‘Would you be offended if …?’
When you first approach a prospect with an offer of service, they instinctively want to say no. So you need to change what they’re responding to. Don’t say, “Hey, can I come by tomorrow and look at your house?” The answer to that question is an easy “no.” Instead say, “I’m going to be in your neighborhood tomorrow around [insert time]. Would you be offended if I stopped by for a quick five-minute onsite price consultation?” Of course, there’s nothing offensive about that! So the prospect will say “no,” which, in this case, is a “yes” for you.
‘Do you have anyone sending you good deals right now?’
When you ask a buyer if they have an agent, they are going to say yes 90 percent of the time — even if it’s not true — to get you to back off. But asking them if they have anyone sending them good deals right now has a completely different psychological effect. This makes the buyer wonder if you have access to properties that they don’t. They’ll give you a real answer: “Well, I had a friend sending me some stuff, but I haven’t signed anything with them. Why? Do you have access to deals I’m not seeing?” Now it’s game on.
‘What would need to happen for …?’
This question sets the expectation for whatever you want to happen. For example, start a listing presentation with, “What would need to happen for you to consider this meeting a 10 and leave no doubt that I’m the agent who should sell your house?” For a buyer consultation, you might say, “What would need to happen for you to believe that I’m the right agent to help you find the home of your dreams?” This phrase allows your prospects to lay out their criteria and create the expectation that if you meet such criteria, they are expected to hire you.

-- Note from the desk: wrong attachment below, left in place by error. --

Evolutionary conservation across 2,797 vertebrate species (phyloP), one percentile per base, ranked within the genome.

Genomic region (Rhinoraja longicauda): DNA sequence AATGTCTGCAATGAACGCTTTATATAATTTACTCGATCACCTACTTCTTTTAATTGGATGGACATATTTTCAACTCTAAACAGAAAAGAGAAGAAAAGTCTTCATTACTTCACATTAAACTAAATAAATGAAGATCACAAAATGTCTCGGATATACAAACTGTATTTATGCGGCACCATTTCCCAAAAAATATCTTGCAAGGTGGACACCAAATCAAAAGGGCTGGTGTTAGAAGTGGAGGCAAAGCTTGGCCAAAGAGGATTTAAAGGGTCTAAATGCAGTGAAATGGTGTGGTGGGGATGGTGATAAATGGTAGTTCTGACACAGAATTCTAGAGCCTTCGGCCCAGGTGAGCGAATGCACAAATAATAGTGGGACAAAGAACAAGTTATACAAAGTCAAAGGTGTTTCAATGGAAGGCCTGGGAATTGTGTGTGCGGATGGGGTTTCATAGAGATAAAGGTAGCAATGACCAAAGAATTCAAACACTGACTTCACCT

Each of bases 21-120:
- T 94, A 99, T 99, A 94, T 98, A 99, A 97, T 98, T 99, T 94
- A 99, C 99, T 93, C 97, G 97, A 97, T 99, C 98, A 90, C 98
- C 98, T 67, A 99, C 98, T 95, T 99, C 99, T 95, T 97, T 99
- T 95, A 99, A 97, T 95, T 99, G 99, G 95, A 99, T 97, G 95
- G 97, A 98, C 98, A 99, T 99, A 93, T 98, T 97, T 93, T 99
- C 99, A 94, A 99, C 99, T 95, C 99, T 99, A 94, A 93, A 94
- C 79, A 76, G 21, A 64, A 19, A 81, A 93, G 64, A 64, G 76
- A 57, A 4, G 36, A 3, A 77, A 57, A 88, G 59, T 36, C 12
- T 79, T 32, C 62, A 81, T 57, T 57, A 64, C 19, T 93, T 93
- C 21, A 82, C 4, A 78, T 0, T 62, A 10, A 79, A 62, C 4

‘It’s funny that you’re contacting me about …’
People like to believe things are meant to be. So when a seller calls to inquire about the value of their home, you can increase the chance of conversion by saying, “It’s funny that you are contacting me about your neighborhood in particular. I was just telling two of my buyers that I was hoping something would come up over there because it’s perfect for them!” Now don’t say this if it’s not true; we don’t build trust by lying. But you get the point. Have something coincidental to mention whether you are working with a potential seller or buyer.
‘I’m going to be at this number for the next 30 minutes.’
Please stop saying, “Give me a call back when you get a chance.” They will never get a chance — not because they’re rude but because life gets in the way. Instead, say something like, “Looks like I missed you but I wanted to let you know something really cool about that property. I’m going to be at this number for the next 30 minutes, so call me back as soon as you get this.” Give them a deadline, and they’ll be more motivated to call. People don’t like to miss deadlines. It also gives you an excuse to call them again later with another deadline if they don’t call back. Try it; it’s pure gold.
Converting leads into clients is a science that involves skill over luck. Keep practicing until you are comfortable.